Wreaths Across America receives no government funding to support operations. Motivated and dedicated patriots across the country and at locations overseas power the Maine-based nonprofit organization. The mission to remember, honor, and teach is carried out daily by millions of citizens who care deeply for those who have served our nation in the armed forces, and their families. Some of these remarkable individuals are veterans themselves or come from military families while others are driven by a deep sense of patriotism and community service.
Placing fresh, hand-made balsam remembrance wreaths on the headstones of veterans across the country in December requires tremendous logistics and unyielding support from the trucking industry.
Wreaths Across America shows its gratitude and appreciation for all those involved in transporting America's respect with "Trucking Tributes." These stories will introduce you to the men and women of the industry who make the mission possible.
Al Anderson of Overland Park, Kansas knows trucks and hotrods and works as the National Sales Manager for Bose Ride, a division of the Bose Corporation.
"I've worked on the supplier side of the industry for about thirty-three years, and I've sold everything from soup to nuts, bumper-to-bumper for trucks, tractors, and trailers," Al explains. He adds with a chuckle, "I work, and build hot rod cars."
Bose Ride is an active member of TCA (Truckload Carriers Association), and they reached out to Al about three or four years ago to participate in the Wreaths Across America effort. However, for them to participate another connection had to be made.
"Bose has tractors, but the trailers we use are for demonstration and are not suitable to haul freight," Al explains. "We reached out to Barry Pottle who's a customer of Bose Ride, and he was gracious enough to provide trailers, and we've also used Dart Transit trailers as well."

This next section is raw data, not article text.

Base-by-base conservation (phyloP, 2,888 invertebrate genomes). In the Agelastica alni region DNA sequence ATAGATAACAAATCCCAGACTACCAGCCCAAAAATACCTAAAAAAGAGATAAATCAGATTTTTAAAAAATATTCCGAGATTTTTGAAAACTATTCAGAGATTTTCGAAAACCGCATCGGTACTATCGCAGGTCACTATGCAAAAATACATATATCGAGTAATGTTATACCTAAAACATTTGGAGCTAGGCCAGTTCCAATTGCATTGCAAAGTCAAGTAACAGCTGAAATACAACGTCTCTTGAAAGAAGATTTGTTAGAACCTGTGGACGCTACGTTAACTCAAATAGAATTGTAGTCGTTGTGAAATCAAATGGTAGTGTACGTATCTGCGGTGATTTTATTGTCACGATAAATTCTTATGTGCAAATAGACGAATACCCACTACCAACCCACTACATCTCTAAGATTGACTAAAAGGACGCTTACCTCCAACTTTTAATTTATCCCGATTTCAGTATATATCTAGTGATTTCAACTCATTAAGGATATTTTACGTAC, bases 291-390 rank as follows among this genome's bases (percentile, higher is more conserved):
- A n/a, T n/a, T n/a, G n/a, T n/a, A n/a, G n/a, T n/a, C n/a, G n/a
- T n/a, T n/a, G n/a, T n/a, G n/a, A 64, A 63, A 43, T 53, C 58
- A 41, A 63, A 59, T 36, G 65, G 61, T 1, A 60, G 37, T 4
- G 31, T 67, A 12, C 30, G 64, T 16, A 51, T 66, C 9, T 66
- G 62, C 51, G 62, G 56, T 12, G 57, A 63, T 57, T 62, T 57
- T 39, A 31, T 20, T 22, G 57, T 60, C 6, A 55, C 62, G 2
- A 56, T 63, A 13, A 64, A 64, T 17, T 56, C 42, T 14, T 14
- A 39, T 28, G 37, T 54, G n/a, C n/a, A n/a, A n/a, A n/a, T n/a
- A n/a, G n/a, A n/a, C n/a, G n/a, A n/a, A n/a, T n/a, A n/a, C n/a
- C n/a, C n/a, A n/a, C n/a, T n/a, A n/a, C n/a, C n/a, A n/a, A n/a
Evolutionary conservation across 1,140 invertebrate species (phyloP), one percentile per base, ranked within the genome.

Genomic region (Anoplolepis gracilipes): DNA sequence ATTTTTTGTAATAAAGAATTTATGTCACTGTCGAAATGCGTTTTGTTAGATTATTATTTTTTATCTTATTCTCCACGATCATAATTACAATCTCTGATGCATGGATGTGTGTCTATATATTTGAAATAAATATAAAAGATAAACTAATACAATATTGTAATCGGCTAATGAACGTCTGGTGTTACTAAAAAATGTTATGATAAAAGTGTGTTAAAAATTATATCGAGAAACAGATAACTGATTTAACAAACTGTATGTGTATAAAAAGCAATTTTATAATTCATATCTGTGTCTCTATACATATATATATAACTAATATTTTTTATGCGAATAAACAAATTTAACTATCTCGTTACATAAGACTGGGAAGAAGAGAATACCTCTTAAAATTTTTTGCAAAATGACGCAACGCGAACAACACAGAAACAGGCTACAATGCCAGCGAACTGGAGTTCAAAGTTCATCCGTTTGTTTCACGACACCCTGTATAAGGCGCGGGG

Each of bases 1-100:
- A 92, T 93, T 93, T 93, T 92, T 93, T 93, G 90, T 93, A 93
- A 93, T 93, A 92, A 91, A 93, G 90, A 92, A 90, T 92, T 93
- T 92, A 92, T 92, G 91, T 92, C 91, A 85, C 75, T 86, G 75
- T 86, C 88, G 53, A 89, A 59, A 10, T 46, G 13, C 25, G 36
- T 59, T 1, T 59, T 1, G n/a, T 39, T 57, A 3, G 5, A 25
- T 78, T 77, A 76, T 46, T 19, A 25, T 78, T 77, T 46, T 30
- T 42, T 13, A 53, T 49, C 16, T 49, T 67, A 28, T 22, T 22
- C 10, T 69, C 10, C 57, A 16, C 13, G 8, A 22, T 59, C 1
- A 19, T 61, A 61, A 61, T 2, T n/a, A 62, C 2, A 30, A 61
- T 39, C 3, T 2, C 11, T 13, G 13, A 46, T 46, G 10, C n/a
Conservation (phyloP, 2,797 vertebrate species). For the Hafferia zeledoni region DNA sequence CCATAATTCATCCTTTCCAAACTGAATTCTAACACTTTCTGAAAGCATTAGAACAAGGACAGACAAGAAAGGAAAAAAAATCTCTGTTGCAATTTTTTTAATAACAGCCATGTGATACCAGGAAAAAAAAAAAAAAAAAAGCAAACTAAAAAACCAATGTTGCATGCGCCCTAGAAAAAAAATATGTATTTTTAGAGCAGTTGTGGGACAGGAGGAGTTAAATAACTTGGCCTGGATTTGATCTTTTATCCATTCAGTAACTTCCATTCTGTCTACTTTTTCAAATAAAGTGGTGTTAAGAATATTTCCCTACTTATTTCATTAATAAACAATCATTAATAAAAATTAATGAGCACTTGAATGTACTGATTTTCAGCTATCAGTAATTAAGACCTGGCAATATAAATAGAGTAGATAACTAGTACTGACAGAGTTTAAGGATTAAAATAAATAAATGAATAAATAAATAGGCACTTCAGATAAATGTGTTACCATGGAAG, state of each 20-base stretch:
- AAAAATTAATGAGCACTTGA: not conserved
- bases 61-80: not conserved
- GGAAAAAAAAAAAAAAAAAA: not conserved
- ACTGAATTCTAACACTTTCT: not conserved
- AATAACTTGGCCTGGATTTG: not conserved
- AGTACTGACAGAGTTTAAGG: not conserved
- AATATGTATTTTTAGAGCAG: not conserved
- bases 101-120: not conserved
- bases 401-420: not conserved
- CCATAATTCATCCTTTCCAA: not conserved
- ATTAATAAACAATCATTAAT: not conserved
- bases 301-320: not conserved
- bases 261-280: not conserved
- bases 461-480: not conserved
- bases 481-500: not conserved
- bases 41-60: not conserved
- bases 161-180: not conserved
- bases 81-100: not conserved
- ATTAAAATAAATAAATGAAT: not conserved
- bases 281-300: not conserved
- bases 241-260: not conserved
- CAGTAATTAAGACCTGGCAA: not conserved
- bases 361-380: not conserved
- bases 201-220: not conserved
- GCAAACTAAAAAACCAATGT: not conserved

Al is appreciative of those who have stepped up to serve in the military including his brother Steve and father Ray Anderson who both served in the U.S. Army; the latter during the Korean War.
Al recalls his impression of the first year he participated in honoring our fallen heroes.
"The first time I was there for the wreath-laying with my significant other, and subsequent times after that, we took the metro over to Arlington from our hotel and what we noticed was an amazing number of volunteers coming out. I mean it took us probably a half hour in line just to get down to the train station itself," Al recalls. "It was heart-warming. The sheer number of people who come out to support the event is mind-boggling."
Al, and the thousands of other volunteers who participate in National Wreaths Across America Day, never seem to be phased by the wait lines or weather. They know they have come to serve those who served us by placing a remembrance wreath on their headstone while saying their name. Like Al, every volunteer we speak with says they come away from the day knowing they have contributed to something so much bigger than themselves.
Bose Ride is a very civic-minded organization according to Al and participation in the Wreaths Across America mission to remember, honor and teach profoundly touches many employees on a personal level.
"One of our main drivers who supports the Bose Ride team effort is Gary Hussey, and he's a Vietnam veteran, and he's honored to drive a load of wreaths into Arlington. Another one of our drivers, Bob Knox, knows someone in one of the local cemeteries and every year he takes the Wreath attached to the grill of his tractor and places it on the headstone of that fallen veteran in his hometown."
Bose Ride has hauled wreath loads into Arlington National Cemetery as well as hauling cross dock loads to Illinois. Al says in addition to transporting America's respect employees have volunteered to place wreaths at cemeteries in the greater Boston area.
"Once they learn about the mission it's not hard at all to get them involved."
Thank you, Al and Bose Ride for your tireless patriotism and support of the Wreaths Across America mission to remember, honor and teach.
You can hear more from Al and our other patriots in our "Trucking Tributes" on Wreaths Across America Radio at 11:00 AM and again at 4:00 PM Eastern.
The many stops along the way at schools, veterans organizations, police and fire stations were also overflowing with love and good wishes.
I want my daughter to grow up understanding what true heroes are and the sacrifices that have been made for us to live in a free country.
Complete strangers just moments before, together, Denny and Ella read the name on her grandfather's headstone and talked some about him while laying his wreath.
"When she explained to us what Wreaths Across America is and does, it was a no-brainer for me that we would get involved."